Today an advisory panel of the Food and Drug Administration (FDA) recommended Pfizer COVID-19 booster shots for certain groups of people in a vote today, including people over age 65 and people who have an elevated risk for severe COVID-19. But the panel voted against Pfizer’s original proposal of approving the additional shots for people over the age of 16.
In a 16-to-2 vote, the FDA Vaccines and Related Biological Products Advisory Committee initially voted against the approval of a third dose of Comirnaty (the Pfizer/BioNTech COVID-19 vaccine) for people aged 16 and older. However, the panel voted unanimously to approve an emergency use authorization (EUA) for the shots for people over age 65 and those who are at high risk for severe COVID-19 complications, such as people with certain underlying health conditions, and agreed that the benefits of a booster shot outweigh the risks for people in these groups. In a poll rather than a formal vote, the committee also voted to include people who have a “high risk for occupational exposure,” such as health care workers and teachers, in the EUA. These votes do not mean that the vaccine has this authorization, but the FDA is expected to accept the recommendation and release an official EUA soon.
The decision comes about a month after the White House first announced an upcoming plan to offer third COVID-19 vaccine doses to the general public. That’s due in large part to data from Israel suggesting the vaccines may lose some of their effectiveness (at preventing infection, but not necessarily hospitalizations or deaths due to COVID-19) over time and that administration of a third dose can help bring that protection back.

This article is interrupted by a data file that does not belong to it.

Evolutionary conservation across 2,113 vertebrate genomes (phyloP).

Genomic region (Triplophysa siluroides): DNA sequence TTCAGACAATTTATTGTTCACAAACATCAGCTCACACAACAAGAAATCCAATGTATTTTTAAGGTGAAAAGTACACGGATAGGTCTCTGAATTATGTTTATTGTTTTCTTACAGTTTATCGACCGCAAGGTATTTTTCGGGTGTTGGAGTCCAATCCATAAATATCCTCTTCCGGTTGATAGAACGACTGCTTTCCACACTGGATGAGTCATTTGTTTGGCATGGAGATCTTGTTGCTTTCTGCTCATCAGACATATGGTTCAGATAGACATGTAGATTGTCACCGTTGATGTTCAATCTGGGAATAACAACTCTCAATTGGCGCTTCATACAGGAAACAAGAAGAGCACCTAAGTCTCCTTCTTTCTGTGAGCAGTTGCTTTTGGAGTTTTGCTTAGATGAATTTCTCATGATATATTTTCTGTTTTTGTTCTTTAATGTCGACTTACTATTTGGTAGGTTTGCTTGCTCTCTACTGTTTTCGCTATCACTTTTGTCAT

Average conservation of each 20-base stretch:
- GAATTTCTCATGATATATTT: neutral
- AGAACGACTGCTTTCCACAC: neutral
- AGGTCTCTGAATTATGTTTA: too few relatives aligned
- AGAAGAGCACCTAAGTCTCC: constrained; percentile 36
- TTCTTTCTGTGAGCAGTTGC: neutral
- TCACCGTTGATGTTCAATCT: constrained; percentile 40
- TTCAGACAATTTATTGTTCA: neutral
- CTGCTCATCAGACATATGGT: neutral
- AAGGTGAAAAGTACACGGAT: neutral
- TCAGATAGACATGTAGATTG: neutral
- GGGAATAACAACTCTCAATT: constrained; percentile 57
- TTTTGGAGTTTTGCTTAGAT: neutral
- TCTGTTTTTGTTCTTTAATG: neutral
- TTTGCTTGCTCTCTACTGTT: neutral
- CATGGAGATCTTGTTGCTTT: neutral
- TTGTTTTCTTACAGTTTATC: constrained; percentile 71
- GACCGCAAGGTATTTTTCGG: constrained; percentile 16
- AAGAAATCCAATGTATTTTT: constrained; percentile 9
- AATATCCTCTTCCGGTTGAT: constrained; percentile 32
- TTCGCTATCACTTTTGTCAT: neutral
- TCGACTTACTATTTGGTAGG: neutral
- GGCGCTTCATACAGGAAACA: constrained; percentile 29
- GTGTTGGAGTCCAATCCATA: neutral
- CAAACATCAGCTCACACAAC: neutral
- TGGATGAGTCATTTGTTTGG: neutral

When the White House plan was announced, experts were divided on whether or not booster shots are necessary for most people—especially at a time when so much of the world still hasn’t had great access to the initial doses. In the following weeks, the general consensus seemed to be that some people will inevitably need third doses at some point, particularly those who are significantly immunocompromised (for whom the FDA authorized the third shot in early August) and/or elderly. But whether or not the general public would get much of a benefit from booster shots—and whether or not now is really the time to be thinking about that at all—was still an open question.
In making its decision, the FDA advisory panel sorted through the current evidence and found that the benefits of a third Pfizer COVID-19 dose outweigh the potential risks for older adults and those who may be more vulnerable to serious complications of COVID-19. The panel also weighed any potential benefit of a booster shot against the potentially increased risk for side effects from the shots, including myocarditis and pericarditis, two types of heart inflammation that have been reported after people received the mRNA COVID-19 vaccines. Myocarditis and pericarditis have most often been reported in younger people getting the vaccines, the Centers for Disease Control and Prevention explain.
People who are immunocompromised can already receive their third COVID-19 dose. Those who fall into the other categories—older adults and those who are at a high risk for severe COVID-19—will have to wait for the FDA’s official EUA and the CDC’s Advisory Committee on Immunization Practices (ACIP) to make their own fine-tuned recommendations about the roll-out of the boosters. They’ll likely offer more specific recommendations around who qualifies as “high risk” and who has an elevated risk for occupational exposure to the virus.
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